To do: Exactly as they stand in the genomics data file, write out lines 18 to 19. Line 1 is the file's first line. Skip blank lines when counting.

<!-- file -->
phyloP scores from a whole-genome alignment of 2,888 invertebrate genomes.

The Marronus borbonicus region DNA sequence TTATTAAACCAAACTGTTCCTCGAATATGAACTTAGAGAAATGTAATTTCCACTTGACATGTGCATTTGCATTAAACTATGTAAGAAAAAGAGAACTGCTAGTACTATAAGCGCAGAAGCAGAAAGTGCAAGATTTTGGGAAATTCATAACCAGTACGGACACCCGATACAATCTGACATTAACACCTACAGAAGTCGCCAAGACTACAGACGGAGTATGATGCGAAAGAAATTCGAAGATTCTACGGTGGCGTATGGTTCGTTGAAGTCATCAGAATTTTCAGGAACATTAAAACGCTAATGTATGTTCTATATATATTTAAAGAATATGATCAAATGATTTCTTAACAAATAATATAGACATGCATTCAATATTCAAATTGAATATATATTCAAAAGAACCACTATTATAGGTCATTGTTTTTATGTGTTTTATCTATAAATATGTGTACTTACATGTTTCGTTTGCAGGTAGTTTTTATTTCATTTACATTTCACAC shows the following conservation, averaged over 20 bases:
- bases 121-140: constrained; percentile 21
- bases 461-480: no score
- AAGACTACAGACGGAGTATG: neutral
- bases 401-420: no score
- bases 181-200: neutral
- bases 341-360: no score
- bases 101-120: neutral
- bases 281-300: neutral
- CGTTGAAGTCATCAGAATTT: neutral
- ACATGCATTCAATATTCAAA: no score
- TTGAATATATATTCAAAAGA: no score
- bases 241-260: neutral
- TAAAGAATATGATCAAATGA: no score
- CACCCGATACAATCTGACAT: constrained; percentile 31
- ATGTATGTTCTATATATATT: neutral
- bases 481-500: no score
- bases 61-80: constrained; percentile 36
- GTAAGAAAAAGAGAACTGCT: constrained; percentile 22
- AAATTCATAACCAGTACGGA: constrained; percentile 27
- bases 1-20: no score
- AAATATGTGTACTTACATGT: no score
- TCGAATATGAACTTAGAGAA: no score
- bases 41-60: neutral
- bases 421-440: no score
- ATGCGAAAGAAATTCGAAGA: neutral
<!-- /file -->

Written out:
- bases 481-500: no score
- bases 61-80: constrained; percentile 36